The same thought kept going through my head while I watched Sunshine Cleaning: “This film is so Sundance!” I wasn’t surprised then to learn that it was nominated for the Grand Jury Prize at that very film festival (though not this year's, but 2008's). What makes it an almost stereotypical indie film is its earthy, realistic setting, its quirky characters and its small-scale human drama. None of that’s a bad thing, unless you’re looking for the next Little Miss Sunshine.
Filmed in a very realistically portrayed Albuquerque, Sunshine Cleaning tells the story of Rose and Norah Lorkowski, two sisters on opposite ends of the spectrum. Rose (the always-radiant Amy Adams) was the head cheerleader in high school, who is now a single mother working for a mobile maid service. She’s having an affair with her high school sweetheart (Steve Zahn) who married someone else. Through it all, however, she’s determined to do something big with her life. Norah (the always razor-sharp Emily Blunt), on the other hand, is a slacker waitress who lives with their dad (the always wonderful Alan Arkin) and was just fired from her job.
Desperate to send her son to a good school, Rose decides to team up with Norah in a cleaning business devoted to crime scenes and other post-death biohazards. It’s a lucrative but disgusting line of work, yet Rose finds a deeper satisfaction in it. She is happy to be going into such desperate situations and making things better for the bereaved survivors. Meanwhile, Norah is reluctantly happy to be succeeding for once. Both women were scarred as girls when they found their mother after she had committed suicide, but it takes Sunshine Cleaning to help them face the trauma. Rose finds strength in Winston (Clifton Collins Jr. from Capote), who runs the janitorial supply store where they shop.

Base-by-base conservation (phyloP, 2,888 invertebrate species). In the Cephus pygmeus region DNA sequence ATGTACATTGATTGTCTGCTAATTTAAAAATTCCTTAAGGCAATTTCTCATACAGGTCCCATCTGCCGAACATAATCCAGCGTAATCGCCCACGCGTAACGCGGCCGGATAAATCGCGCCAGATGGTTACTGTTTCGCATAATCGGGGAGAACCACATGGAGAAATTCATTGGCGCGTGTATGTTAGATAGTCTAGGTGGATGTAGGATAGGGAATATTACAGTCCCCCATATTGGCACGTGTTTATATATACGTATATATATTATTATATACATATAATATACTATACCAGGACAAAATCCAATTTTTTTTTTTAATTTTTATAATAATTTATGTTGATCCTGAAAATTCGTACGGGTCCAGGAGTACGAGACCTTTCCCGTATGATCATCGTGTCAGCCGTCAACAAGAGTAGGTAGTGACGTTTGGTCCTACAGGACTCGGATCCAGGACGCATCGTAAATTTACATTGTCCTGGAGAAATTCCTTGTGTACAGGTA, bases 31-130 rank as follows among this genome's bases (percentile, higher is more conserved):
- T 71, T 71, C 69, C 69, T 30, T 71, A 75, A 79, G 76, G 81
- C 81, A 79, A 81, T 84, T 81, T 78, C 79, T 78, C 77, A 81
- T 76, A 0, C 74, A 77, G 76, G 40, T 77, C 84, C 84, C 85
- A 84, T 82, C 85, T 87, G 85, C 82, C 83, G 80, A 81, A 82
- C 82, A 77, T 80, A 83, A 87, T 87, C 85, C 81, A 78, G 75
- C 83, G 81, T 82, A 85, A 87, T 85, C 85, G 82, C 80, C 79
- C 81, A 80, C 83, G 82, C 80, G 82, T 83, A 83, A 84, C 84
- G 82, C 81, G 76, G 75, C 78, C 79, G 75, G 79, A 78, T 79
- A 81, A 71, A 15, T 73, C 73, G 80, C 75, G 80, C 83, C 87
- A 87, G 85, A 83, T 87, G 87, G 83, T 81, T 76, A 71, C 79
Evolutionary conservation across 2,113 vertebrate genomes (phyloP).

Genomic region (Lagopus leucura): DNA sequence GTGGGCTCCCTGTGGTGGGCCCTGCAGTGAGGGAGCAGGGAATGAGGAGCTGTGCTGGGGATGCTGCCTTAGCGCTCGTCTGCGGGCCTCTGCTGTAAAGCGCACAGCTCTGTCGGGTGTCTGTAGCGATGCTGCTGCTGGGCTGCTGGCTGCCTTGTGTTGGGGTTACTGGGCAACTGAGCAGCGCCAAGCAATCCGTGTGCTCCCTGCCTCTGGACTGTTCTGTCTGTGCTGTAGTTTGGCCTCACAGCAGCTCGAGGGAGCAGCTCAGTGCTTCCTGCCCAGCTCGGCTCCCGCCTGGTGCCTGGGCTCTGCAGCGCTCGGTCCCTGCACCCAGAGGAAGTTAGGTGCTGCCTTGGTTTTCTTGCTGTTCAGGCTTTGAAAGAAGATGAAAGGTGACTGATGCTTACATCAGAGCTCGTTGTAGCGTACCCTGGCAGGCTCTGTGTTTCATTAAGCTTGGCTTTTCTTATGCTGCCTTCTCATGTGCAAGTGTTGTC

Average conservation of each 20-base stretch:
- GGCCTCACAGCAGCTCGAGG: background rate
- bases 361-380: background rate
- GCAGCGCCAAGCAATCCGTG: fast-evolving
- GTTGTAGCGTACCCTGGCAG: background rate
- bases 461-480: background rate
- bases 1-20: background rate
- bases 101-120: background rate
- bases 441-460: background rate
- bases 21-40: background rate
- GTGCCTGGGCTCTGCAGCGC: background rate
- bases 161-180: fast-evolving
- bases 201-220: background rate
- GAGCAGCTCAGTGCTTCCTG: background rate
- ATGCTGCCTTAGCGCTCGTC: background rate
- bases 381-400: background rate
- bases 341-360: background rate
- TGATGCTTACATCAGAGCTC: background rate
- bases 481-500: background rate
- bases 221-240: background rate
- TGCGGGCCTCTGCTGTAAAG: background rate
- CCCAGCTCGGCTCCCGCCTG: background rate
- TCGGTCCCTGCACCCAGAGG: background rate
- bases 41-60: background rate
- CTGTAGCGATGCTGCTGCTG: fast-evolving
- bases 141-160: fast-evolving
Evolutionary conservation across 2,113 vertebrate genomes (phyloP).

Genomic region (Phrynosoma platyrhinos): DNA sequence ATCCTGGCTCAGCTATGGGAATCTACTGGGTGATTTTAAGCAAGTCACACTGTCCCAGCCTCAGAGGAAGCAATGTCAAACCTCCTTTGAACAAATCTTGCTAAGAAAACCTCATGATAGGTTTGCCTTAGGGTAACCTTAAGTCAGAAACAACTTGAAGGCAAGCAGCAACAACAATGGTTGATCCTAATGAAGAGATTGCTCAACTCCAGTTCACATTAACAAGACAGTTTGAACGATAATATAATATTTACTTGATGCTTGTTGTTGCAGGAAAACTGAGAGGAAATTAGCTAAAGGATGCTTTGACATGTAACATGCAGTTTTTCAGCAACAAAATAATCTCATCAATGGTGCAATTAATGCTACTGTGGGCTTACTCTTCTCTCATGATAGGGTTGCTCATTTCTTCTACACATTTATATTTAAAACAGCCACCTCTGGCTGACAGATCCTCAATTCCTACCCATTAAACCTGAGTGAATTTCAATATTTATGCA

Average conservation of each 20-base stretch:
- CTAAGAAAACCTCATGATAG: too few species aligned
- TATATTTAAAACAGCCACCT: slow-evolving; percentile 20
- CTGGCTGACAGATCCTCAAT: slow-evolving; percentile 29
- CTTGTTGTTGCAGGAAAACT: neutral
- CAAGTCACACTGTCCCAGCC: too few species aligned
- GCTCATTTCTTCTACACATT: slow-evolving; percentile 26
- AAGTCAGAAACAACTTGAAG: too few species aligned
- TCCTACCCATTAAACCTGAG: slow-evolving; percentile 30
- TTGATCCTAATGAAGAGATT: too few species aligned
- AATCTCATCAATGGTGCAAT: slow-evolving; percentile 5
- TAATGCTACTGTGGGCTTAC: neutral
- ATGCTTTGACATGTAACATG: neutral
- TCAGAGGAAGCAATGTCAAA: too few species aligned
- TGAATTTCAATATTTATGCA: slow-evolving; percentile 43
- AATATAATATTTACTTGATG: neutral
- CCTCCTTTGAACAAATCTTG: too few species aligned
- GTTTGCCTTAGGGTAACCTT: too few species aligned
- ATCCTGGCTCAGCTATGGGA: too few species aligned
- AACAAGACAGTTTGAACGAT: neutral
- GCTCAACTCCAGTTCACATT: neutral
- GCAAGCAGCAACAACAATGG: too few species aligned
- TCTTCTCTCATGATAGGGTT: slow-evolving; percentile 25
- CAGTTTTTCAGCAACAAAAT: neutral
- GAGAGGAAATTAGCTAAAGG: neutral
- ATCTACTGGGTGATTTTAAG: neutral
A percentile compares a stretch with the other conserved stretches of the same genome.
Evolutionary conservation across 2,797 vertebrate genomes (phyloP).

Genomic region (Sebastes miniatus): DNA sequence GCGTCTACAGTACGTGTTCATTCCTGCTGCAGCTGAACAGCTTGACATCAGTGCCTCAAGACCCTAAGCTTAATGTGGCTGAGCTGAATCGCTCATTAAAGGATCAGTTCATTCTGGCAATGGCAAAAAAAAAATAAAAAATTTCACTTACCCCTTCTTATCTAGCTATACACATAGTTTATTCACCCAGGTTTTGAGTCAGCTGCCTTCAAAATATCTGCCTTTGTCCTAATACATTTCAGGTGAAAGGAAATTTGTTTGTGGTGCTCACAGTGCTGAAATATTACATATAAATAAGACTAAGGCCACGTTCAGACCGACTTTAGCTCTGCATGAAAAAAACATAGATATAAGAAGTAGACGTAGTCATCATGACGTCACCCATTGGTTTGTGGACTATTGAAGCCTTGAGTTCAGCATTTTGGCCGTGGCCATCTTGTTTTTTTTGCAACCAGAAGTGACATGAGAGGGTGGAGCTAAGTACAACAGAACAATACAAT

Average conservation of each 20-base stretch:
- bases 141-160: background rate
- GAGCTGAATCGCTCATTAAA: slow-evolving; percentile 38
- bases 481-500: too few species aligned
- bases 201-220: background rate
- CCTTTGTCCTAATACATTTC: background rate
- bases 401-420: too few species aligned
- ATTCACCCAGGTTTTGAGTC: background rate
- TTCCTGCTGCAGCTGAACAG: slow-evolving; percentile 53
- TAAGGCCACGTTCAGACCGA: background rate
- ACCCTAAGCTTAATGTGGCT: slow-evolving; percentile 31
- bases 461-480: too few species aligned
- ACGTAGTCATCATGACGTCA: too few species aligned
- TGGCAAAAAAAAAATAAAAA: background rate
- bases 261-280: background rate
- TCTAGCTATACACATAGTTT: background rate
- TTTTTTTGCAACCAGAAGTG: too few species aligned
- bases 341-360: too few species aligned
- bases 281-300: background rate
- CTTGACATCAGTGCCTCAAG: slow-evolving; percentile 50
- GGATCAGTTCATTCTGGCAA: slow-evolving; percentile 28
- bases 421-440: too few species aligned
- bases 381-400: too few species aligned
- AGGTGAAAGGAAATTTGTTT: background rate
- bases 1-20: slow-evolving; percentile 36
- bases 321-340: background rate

The film is a nice character study filled with wonderful actors. Director Christine Jeffs errs in making the baby shower where Rose reaches an epiphany too much of a cartoon, but other scenes like the one where Rose consoles an elderly woman while Norah begins to clean up her husband’s suicide scene are utterly moving. The current economy paired with the arid and life-draining Albuquerque setting make the film a little depressing to watch, but its well-earned hopeful ending makes up for it. Sunshine Cleaning may not be a movie you seek out, but afterward you’ll be glad for the experience, even if its generic Sundance feel makes it vanish from your memory like a well-cleaned murder scene.
UPDATE: Sunshine Cleaning is now available on DVD and Blu-rayfrom Amazon.com.
Review by Neil Cohen, resident film critic of Movie Dearest and Phoenix's Echo Magazine.